"Just as in racing, the people who follow this sport connect with the sponsor of the fishermen they support," Vincent said.

FLW Outdoors, BASS' main rival in the fishing tournament circuit, has been even more successful in drawing a broad range of corporate backers from outside the fishing and boating industries. Among FLW's sponsors are Wal-Mart, Chevrolet, Kellogg's, Land O'Lakes and Sirius Satellite Radio.

BASS won't release specific sponsorship revenue data, but a sharp increase in prize purses suggests that business is good. The 2006 Bassmaster Classic features a purse of $1.2-million, including a championship prize of $500,000, up from last year's purse of $700,000, with a top prize of $200,000.

In a bid to further develop its brand identity, BASS is implementing new rules next month to standardize the appearance of Bassmaster competitors, said BASS vice president and general manager Don Rucks.

Bassmaster boats will be required to display their primary sponsor's logo in a more dramatic-looking "wrapped" design. BASS will require participants to wear suits that match the boat designs, with their last names emblazoned across the back.

BASS also recently started its BASS Career Learning Angler Success Series, or BASS CLASS for short. BASS CLASS is a projected series of courses for Bassmaster participants to teach them useful skills, such as how to present themselves on TV, how to work with the media and how to best meet the needs and demands of sponsors.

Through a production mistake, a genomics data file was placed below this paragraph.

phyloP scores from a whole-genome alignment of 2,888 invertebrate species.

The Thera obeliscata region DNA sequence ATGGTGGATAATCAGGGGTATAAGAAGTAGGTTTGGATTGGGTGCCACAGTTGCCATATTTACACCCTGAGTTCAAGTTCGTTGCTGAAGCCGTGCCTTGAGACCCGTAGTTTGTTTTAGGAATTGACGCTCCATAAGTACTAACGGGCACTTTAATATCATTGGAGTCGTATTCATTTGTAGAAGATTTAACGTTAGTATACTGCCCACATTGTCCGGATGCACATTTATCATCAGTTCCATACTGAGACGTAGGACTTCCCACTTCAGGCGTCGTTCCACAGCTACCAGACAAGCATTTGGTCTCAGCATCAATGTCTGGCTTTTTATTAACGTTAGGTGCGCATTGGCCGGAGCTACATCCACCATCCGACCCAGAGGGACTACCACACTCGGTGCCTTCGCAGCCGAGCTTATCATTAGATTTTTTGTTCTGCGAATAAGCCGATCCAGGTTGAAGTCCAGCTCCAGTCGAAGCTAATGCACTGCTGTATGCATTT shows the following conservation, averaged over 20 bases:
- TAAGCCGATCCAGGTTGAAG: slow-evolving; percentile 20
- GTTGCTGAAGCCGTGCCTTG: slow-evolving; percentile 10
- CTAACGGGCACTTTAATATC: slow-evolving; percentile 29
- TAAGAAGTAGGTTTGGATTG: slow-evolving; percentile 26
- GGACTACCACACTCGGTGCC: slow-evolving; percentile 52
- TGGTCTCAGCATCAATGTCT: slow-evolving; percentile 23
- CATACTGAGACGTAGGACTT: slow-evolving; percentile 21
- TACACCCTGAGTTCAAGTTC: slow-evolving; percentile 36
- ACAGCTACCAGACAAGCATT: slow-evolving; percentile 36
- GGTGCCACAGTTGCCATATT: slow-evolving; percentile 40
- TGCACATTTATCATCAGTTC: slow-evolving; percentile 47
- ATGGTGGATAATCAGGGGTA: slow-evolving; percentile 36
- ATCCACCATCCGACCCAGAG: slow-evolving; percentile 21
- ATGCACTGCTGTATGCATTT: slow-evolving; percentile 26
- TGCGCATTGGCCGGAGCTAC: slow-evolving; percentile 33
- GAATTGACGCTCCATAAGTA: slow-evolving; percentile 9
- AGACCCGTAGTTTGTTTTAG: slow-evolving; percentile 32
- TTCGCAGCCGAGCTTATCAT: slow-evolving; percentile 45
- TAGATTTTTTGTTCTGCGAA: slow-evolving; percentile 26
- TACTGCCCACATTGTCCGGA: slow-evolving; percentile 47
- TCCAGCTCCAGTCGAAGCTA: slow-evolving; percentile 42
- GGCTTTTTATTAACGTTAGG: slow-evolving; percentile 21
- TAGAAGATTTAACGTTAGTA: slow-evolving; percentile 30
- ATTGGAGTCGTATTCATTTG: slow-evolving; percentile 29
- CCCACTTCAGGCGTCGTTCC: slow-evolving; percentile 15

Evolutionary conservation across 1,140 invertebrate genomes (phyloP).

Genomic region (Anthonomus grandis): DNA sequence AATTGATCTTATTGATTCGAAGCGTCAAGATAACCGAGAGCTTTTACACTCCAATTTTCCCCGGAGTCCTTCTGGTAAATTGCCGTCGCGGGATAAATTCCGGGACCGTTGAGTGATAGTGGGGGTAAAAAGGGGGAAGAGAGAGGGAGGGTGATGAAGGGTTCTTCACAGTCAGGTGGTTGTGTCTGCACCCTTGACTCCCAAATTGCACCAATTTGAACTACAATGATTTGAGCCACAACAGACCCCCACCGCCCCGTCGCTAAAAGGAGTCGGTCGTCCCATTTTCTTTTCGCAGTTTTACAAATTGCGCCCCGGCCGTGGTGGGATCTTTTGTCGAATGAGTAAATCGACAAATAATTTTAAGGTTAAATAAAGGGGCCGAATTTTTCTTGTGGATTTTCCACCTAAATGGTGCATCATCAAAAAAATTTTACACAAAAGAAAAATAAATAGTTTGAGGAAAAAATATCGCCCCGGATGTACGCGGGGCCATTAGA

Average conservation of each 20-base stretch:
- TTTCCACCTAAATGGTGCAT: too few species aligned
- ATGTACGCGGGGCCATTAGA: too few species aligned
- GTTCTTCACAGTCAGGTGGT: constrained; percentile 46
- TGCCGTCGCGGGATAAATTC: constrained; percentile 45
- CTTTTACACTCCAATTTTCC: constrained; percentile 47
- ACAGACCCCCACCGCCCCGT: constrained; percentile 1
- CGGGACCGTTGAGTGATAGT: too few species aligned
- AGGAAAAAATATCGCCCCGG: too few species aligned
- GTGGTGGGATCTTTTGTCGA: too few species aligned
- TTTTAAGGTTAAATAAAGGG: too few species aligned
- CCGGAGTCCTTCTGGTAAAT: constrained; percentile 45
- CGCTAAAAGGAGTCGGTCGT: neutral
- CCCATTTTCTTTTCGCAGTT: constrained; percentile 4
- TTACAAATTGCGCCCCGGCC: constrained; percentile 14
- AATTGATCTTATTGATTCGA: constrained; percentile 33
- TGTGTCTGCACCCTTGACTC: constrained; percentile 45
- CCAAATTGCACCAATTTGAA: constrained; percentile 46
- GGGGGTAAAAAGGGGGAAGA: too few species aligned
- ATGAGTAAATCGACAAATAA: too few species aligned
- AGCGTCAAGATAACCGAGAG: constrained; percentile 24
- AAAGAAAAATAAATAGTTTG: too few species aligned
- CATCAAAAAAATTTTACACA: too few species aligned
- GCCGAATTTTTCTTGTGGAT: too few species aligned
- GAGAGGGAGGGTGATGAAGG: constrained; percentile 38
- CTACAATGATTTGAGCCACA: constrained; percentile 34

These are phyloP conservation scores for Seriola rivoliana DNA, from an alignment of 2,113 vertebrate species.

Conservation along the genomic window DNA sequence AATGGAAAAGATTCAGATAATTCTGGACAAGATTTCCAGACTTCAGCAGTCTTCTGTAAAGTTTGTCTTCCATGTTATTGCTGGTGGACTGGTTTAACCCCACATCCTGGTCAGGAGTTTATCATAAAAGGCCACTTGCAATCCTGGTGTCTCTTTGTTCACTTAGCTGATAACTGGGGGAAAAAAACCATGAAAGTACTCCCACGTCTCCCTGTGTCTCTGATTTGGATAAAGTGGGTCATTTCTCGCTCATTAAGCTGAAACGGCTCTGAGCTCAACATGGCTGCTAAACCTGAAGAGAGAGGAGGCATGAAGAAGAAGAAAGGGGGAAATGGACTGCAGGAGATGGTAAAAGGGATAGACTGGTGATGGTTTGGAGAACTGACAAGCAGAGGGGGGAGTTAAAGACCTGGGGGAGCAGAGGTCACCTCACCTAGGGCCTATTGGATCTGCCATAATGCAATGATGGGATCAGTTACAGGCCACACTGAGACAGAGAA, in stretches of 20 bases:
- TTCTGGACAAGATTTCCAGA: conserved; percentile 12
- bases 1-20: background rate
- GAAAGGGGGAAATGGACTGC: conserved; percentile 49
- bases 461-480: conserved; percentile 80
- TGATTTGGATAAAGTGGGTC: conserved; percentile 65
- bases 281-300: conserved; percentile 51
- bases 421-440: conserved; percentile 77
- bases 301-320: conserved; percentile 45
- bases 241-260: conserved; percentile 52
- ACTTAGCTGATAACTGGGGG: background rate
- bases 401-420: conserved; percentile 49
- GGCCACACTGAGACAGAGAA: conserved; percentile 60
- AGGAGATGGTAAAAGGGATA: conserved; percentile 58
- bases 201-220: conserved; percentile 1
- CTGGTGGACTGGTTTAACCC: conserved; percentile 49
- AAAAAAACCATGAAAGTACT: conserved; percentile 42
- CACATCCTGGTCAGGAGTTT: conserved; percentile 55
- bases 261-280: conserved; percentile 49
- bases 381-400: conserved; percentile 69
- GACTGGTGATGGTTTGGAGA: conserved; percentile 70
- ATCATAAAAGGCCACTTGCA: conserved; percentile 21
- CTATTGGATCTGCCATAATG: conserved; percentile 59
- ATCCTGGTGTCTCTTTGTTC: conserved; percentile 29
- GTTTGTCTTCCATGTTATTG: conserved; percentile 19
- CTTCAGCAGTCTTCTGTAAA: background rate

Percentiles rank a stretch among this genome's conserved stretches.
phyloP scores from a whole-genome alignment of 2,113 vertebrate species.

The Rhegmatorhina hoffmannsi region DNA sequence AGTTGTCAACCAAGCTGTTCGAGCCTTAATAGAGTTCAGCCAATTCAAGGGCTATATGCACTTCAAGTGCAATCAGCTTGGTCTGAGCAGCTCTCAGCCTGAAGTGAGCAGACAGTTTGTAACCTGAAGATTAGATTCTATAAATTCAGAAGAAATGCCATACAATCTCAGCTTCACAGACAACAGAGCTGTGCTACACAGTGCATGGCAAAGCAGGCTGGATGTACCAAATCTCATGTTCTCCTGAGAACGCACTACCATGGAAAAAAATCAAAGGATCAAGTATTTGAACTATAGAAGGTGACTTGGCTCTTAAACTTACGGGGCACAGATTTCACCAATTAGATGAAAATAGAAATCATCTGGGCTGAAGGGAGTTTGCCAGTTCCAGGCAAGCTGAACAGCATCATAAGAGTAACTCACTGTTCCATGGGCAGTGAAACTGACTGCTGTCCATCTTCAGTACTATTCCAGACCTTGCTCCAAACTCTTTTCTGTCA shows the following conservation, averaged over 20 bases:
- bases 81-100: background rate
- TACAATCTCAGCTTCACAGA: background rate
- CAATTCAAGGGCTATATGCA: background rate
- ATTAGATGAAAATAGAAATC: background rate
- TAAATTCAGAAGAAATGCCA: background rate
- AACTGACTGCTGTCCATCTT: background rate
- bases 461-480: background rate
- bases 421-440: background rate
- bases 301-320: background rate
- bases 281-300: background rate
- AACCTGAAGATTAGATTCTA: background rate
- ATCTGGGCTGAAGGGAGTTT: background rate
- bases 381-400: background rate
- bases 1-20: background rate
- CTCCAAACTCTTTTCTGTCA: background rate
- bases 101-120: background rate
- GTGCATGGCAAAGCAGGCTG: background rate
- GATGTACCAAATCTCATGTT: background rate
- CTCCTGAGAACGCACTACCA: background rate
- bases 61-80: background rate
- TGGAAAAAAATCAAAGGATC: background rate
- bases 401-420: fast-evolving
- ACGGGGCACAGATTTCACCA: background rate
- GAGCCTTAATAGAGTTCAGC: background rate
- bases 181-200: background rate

One of the goals of BASS CLASS is to increase the number of compelling fishing personalities that will earn fan loyalties in much the same way that NASCAR drivers do, Rucks said. He cited tattooed, hip-hop-loving 2003 Bassmaster Classic champion Mike Iaconelli as an example of what BASS wants.

"We're teaching them that we don't want cookie-cutter athletes," Rucks said, adding that, "We accept responsibility for getting these athletes ready for the market. It's part of the master plan to raise the level of the sport."

Louis Hau can be reached at (813) 226-3404 or